With few exceptions, tourist and historic sites in the region will open for the summer season on June 1, according to Searle Swedlund, executive director of Jamestown Tourism.
"The local agencies are working North Dakota Smart Restart guidelines with the visitor's safety in mind," he said.
Visitors to some locations won't see much difference in operations.
"The Frontier Village really has no common touchpoints," Swedlund said, referring to places visitors would repetitively come in contact with. "The vendors are taking their own precautions within their stores at the Frontier Village."
It is those touchpoints that are prompting the Stutsman County Memorial Museum to remain closed for the time being, said Alden Kollman, curator of the museum.
"We just have too many touchable surfaces to keep disinfected," Kollman said. "We're not planning to reopen now. We'll revisit the decision in June for possible opening in July if the conditions have changed."
Kollman said the Front Porch Chats at the museum have been canceled for the summer.
"The demographics that attended those are the at-risk people in the pandemic," he said.
The National Buffalo Museum is reducing hours and recommending people make an appointment and pay in advance before visiting, said Ilana Xinos, executive director of the museum.
"The lobby is our bottleneck," she said, referring to the area at the front desk of the museum. "We'll try to schedule people and work them through as best we can."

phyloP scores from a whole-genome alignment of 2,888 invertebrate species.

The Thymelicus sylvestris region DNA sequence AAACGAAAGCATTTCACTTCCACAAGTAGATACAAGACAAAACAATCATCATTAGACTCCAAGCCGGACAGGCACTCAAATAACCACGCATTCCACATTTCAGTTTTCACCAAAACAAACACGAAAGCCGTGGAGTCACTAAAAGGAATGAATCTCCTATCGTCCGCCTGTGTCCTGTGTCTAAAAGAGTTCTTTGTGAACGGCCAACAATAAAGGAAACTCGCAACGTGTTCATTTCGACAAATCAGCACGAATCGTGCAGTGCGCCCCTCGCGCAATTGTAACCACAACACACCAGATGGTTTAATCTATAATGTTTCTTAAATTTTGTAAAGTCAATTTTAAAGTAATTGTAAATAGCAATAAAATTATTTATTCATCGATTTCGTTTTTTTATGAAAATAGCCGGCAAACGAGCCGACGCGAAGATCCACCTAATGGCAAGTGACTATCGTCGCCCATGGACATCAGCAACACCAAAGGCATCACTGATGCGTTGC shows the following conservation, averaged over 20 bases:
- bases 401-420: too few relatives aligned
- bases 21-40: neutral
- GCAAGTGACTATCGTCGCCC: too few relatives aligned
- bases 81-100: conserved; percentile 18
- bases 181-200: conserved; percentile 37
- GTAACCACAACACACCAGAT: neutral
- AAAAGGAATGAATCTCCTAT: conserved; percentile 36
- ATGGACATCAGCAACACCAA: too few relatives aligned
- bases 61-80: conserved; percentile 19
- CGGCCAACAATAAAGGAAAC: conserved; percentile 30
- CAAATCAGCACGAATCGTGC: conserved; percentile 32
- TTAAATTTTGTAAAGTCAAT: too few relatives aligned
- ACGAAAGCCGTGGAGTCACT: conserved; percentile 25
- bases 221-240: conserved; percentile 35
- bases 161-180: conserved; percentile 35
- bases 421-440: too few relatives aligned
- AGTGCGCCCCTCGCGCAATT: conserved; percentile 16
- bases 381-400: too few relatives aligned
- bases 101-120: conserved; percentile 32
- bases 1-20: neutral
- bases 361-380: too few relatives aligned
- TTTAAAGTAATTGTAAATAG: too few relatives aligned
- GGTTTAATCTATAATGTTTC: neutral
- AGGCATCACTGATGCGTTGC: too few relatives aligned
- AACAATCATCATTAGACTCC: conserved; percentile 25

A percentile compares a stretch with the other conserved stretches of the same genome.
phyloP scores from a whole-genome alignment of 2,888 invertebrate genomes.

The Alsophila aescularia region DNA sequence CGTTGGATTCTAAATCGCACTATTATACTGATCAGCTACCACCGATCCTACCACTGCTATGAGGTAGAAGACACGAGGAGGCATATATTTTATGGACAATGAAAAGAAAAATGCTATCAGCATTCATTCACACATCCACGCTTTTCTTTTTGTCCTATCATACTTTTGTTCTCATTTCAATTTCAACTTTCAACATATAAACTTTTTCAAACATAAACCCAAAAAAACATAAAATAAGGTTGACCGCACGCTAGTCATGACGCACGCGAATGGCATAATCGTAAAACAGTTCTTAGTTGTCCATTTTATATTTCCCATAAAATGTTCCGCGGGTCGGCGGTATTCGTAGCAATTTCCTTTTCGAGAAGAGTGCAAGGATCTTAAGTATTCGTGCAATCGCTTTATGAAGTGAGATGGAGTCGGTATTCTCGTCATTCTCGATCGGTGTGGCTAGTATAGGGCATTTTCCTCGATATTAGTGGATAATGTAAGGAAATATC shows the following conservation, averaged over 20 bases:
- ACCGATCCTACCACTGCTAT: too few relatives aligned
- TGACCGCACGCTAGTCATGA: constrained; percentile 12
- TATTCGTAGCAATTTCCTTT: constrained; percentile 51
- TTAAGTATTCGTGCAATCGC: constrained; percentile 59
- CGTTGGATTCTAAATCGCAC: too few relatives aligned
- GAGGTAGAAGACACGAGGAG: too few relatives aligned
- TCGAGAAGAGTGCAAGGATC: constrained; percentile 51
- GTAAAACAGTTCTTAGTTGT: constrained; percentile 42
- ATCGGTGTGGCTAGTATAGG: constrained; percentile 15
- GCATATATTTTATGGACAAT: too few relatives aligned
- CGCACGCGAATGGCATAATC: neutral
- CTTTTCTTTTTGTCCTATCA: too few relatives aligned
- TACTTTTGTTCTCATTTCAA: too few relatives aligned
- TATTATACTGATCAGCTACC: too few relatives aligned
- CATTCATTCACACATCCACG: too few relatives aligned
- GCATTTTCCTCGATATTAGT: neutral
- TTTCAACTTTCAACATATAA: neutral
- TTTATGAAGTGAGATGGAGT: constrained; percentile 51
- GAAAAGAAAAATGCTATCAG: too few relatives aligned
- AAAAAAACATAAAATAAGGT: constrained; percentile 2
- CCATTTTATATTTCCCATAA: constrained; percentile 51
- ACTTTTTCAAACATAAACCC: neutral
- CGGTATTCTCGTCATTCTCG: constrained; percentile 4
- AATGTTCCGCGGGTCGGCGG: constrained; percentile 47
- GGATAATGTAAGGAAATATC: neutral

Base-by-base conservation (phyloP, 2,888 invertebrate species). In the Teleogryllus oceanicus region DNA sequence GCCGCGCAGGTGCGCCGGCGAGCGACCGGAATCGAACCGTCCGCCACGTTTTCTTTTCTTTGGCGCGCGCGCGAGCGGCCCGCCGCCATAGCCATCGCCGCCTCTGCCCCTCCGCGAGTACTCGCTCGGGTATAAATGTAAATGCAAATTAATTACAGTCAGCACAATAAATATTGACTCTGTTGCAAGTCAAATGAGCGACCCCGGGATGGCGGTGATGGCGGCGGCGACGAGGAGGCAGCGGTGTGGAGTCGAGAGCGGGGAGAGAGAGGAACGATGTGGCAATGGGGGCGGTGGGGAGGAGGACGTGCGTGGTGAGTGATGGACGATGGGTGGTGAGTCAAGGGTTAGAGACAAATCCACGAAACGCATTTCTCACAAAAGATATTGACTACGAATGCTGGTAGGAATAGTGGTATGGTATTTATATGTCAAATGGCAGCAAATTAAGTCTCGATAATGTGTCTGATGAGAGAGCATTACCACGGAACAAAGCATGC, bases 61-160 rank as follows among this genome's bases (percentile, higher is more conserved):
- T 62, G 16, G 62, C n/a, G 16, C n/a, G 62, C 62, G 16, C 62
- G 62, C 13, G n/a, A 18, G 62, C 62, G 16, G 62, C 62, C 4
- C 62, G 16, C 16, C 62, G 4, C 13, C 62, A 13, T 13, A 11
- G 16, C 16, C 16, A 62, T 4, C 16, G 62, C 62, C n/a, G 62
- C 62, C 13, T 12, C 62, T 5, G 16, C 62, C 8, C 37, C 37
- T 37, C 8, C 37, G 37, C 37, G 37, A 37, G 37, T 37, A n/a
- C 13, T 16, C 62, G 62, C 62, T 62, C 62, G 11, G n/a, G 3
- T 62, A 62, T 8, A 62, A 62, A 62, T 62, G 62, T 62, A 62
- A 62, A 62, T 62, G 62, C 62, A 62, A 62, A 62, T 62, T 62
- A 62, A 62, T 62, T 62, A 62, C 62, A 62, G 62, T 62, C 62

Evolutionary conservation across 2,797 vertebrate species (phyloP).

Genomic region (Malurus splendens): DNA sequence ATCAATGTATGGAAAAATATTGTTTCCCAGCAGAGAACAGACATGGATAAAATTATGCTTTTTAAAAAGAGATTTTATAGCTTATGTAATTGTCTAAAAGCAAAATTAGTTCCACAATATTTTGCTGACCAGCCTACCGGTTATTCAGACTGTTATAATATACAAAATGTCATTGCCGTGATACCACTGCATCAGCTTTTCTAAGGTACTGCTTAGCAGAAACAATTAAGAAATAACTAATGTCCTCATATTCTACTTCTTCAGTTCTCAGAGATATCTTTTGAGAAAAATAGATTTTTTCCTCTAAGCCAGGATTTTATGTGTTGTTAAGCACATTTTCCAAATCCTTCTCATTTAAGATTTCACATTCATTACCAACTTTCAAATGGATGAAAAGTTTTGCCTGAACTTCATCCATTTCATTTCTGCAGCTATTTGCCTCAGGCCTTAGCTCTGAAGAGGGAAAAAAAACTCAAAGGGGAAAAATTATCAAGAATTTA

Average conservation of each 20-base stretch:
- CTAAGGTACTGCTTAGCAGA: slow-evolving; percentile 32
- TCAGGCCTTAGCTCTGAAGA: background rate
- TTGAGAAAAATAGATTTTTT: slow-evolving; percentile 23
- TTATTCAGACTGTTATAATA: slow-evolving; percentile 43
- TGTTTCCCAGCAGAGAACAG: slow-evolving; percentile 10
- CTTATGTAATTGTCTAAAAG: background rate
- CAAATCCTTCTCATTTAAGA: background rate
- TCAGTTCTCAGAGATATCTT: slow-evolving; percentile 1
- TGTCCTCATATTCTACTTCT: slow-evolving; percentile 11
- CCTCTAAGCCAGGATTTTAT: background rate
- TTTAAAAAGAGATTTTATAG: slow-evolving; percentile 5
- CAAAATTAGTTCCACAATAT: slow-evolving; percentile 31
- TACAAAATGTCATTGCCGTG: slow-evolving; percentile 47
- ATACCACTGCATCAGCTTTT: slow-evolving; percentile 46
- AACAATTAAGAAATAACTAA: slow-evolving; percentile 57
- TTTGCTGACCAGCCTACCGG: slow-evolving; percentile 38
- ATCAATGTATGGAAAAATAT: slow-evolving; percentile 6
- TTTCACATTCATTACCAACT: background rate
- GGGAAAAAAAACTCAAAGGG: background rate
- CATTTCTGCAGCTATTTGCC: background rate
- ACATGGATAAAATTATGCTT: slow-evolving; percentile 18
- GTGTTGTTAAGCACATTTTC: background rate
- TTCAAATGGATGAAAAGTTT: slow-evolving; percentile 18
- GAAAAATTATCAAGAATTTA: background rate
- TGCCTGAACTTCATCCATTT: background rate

Xinos said the National Buffalo Museum will be open from 10 a.m. to 6 p.m. instead of the normal hours of 8 a.m. to 8 p.m.
The museum staff is also considering closing off displays that encouraged people to touch items.
"We have a small staff and it would be tough to keep it sanitized," Xinos said. "Whatever is not working we'll change and adapt accordingly."
The State Historical Society of North Dakota is anticipated to announce its schedule for opening sites later this week. Historical Society sites in the area include the 1883 Stutsman County Courthouse in Jamestown and the Ronald Reagan Minuteman Missile Historic Site near Cooperstown.
Swedlund said new attractions at sites in Jamestown should help draw visitors to the area.
"The 1883 courthouse is offering a new exhibition on citizenship," he said. "And there is new 'glamping' experience at Fort Seward."
Glamping is a hybrid word created by combining glamourous and camping. Dale Marks, president of the board at Fort Seward, said four tents have been added at the site that will offer visitors a chance to relive the frontier experience spending a night or two under the canvass of tents from the 1870 period.
The citizenship display at the 1883 courthouse presents information on the rights and responsibilities of American citizens.
"We're excited to bring people to see what is new in the community," Swedlund said. "The new offerings continue to enhance how people see our community."
Swedlund said some visitors are already coming to Jamestown and visiting Frontier Village.
"We are seeing traffic increase," he said, comparing the current number of cars seen at the village to numbers in March shortly after the start of the coronavirus pandemic. "We're just not seeing a lot of out-of-state plates."
Many of Jamestown's attractions have adequate space and commonly do not see large crowds of visitors at any one time, Swedlund said.
"People can navigate and maintain social distances in a way that is comfortable to them at most sites," he said. "... we can create an atmosphere where people can feel safe."
The Jamestown area tourist and historic sites are ready to begin the summer despite the additional regulations and procedures that have been prompted by the coronavirus pandemic.
"Absolutely," said Xinos. "We are so looking forward to finally being open."